Despite Legislative Speaker Wang Jin-pyng's (王金平) call to push the long-delayed arms-procurement package through to the National Defense Committee for review, the bill yesterday failed once more to pass the Procedure Committee and be placed on the legislative agenda.
Other blocked legislation -- the confirmation of President Chen Shui-bian's (陳水扁) Control Yuan nominees and a retirement-fund bill -- also failed to pass the Procedure Committee, which met yesterday morning in advance of the next legislative session starting on Tuesday next week.
The pan-blue-camp dominated committee voted 18 to 12 against the Democratic Progressive Party's (DPP) proposal to place 18 bills on the legislative agenda.
Lashing out at the continuing boycott by the opposition Chinese Nationalist Party (KMT) and People First Party (PFP) caucuses, DPP Legislator Eva Hsieh (謝欣霓) said that it was unfathomable to her why the opposition parties were going back on their promise to review the arms-procurement bill if some of the package's items were redirected to the annual budget.
DPP caucus whip William Lai (
"We hope to see a new political climate in the new legislative session," he said.
Further procrastination over arms procurement was bound to sabotage the national interest, Lai said.
He said that Wang had made it clear that it was time to push the bill to the National Defense Committee for review because it had been bogged down in the legislature for too long.
The Taiwan Solidarity Union (TSU) came to the defense of the DPP, and called on the public to express its discontent by punishing the KMT and the PFP at the year-end city mayor and county commissioner elections.
"The KMT and PFP are acting so irrationally that what they are doing is seriously affecting the normal functioning of this country," TSU caucus whip Mark Ho (何敏豪) said.
Ho said that the KMT and PFP were in close contact with the Chinese Communist Party, and that they had been boosting efforts to oppose important government bills.
"I'm wondering whether the KMT and PFP have in fact become agents for the Chinese government, whose main goal is to discredit the Taiwanese government," he said.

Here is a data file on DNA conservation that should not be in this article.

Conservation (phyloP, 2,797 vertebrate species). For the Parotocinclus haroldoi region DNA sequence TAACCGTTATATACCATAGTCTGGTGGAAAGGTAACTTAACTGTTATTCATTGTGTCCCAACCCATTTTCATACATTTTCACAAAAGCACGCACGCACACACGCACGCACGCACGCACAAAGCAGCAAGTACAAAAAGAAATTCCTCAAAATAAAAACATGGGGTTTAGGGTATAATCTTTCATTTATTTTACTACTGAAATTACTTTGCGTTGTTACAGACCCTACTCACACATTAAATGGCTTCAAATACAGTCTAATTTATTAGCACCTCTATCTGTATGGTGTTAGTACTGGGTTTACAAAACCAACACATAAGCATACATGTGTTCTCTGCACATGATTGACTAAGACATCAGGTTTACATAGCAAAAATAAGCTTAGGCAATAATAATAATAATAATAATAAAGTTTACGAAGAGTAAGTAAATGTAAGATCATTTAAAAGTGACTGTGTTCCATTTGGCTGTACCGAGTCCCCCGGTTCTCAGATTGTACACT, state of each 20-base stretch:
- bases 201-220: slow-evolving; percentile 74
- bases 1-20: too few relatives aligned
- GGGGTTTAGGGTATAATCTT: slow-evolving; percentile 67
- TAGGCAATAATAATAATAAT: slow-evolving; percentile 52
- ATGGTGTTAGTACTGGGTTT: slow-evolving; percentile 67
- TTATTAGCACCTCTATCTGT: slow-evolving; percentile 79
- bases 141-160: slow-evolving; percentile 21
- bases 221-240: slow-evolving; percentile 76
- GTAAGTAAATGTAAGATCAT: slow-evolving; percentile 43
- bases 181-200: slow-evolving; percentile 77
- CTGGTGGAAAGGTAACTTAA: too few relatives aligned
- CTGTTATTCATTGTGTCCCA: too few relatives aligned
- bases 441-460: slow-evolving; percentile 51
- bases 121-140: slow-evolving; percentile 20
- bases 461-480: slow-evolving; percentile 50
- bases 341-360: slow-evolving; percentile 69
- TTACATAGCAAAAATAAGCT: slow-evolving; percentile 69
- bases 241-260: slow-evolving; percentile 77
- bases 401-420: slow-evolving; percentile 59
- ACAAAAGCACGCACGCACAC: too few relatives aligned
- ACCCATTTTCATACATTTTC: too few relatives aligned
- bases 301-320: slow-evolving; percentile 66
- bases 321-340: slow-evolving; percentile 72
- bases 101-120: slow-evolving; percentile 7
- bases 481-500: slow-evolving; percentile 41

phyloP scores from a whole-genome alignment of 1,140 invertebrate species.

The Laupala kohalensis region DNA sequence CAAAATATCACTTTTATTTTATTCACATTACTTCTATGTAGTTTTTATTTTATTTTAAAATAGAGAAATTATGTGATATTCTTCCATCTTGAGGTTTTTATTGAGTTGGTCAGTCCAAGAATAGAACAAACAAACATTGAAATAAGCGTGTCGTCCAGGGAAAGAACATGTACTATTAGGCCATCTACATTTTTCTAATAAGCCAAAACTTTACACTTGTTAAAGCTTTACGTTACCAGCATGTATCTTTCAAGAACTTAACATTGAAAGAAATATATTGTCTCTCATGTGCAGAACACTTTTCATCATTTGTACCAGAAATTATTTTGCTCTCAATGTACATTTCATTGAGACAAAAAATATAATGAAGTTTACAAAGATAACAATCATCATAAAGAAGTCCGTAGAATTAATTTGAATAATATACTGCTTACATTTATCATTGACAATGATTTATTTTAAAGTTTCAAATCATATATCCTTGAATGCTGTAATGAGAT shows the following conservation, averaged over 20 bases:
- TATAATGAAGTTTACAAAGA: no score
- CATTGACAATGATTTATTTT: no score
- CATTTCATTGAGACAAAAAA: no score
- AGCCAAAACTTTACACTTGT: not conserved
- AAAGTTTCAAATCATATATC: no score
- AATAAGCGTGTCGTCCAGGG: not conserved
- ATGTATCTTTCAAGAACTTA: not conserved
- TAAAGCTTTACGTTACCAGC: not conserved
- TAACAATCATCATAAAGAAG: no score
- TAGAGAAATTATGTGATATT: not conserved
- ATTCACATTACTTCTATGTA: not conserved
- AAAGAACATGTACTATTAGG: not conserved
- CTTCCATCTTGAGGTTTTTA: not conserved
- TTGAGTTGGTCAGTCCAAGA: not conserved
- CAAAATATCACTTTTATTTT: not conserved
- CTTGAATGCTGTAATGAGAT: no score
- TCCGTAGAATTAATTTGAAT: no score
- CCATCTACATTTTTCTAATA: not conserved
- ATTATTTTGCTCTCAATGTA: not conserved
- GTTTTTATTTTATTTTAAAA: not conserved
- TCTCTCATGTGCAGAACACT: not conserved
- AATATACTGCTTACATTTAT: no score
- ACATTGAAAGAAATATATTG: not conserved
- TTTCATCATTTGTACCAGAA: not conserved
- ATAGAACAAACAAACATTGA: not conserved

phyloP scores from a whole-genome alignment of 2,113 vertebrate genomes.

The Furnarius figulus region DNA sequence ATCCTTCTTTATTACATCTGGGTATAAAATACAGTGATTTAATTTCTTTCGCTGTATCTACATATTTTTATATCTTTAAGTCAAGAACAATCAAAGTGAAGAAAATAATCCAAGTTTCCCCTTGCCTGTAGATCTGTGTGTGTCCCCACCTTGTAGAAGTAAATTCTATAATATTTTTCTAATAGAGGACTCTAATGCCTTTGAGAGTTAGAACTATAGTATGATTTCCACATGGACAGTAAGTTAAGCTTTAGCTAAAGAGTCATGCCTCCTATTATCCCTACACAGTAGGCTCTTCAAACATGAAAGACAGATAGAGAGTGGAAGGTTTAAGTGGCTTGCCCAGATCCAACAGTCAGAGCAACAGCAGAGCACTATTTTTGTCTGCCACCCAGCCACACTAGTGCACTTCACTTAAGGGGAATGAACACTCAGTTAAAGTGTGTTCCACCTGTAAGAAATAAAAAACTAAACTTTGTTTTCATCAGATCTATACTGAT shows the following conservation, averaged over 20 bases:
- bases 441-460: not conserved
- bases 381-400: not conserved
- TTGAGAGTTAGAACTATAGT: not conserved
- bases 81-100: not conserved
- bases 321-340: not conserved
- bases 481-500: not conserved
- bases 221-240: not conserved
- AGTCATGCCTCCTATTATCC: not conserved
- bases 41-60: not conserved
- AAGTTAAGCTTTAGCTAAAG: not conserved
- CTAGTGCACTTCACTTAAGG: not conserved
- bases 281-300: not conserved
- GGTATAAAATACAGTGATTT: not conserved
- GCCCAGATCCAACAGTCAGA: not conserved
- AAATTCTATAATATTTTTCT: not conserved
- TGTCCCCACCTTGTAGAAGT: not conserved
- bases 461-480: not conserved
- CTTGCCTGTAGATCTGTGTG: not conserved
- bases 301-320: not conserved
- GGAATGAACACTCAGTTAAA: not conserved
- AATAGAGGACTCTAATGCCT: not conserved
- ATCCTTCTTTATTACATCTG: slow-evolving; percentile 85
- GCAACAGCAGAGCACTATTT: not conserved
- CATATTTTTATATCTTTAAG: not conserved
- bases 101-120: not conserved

Meanwhile, Lai attacked the KMT for making "groundless accusations" against the government's eight-year, NT$80 billion flood-control plan.
Criticizing the KMT as "irresponsible" and "irrational," Lai said that KMT Chairman Ma Ying-jeou (
Ma has described the legislation as "crudely prepared."
"It is disappointing to see Ma mislead the public with such deluding information," Lai said.
"We find their opposition and indifference to the plight of people unacceptable," he said.
‘HERO OF THE ERA’: President Tsai Ing-wen expressed deep sadness at Lee’s passing, and told the government to assist his family with all their needs Former president Lee Teng-hui (李登輝) passed away at 7:24pm yesterday at Taipei Veterans General Hospital. He was 97 years old. The hospital stated the cause of death as septic shock and multiple organ failure. Lee had been hospitalized there since February, when he choked on a mouthful of milk at home. He was later diagnosed with pulmonary infiltrates and aspiration pneumonia. The hospital said that Lee had been treated with antibiotics, but that his health had not improved, as his advanced age and diabetes had inhibited his immune system and led to recurring infections. During his hospitalization, Lee underwent daily kidney dialysis, which removed
‘WEAK POSITIVE’: The man arrived in Taiwan in May and was quarantined for two weeks, Chen Shih-chung said, adding that he might be infected a long time ago The government is considering tightening mask-wearing rules again in light of a potential domestic COVID-19 infection, Minister of Health and Welfare Chen Shih-chung (陳時中) said yesterday. The Central Epidemic Command Center (CECC) confirmed seven new COVID-19 cases, six of which are imported. The other case involves a Belgian engineer who entered Taiwan on May 3 and remained in quarantine until May 17, said Chen, who heads the CECC. Although the source of infection has yet to be identified, the case could end the nation’s record of not having any domestic cases in the previous 110 days. The Belgian, in his 20s, is a technician
RECEIVING TREATMENT: President Tsai Ing-wen, Vice President William Lai and Premier Su Tseng-chang visited former president Lee Teng-hui yesterday morning Taipei Veterans General Hospital yesterday rebutted speculation that former president Lee Teng-hui (李登輝) had died a day earlier, saying that he was weak, but receiving treatment. The hospital said the 97-year-old Lee was not in good condition and needed ongoing care, adding that if there are any changes in his condition, it would make those public. The comments came after rumors emerged online on Tuesday that Lee had died after being hospitalized since early February. Soon after the unsubstantiated rumors emerged, reporters started flocking to the hospital seeking confirmation. Lee was admitted to Taipei Veterans General Hospital on Feb. 8 after choking while drinking
ROAD TO HISTORY: When Lee Teng-hui joined the KMT, the likelihood of a Taiwanese becoming ROC president, much less its first directly elected one, was hard to imagine Lee Teng-hui (李登輝), who was born on Jan. 15, 1923, in the farming community of Sanshi Village, Taihoku Prefecture — now New Taipei City’s Sanzhi District (三芝) — during the Japanese colonial era, and rose to become mayor of Taipei and not only the Republic of China’s (ROC) first Taiwan-born president, but its first directly elected one as well. Educated in the Japanese educational system of the time, Lee, who spoke Japanese, Hoklo (also known as Taiwanese), Mandarin and English, won a scholarship to Kyoto Imperial University, but his studies were interrupted by World War II. He earned a bachelor’s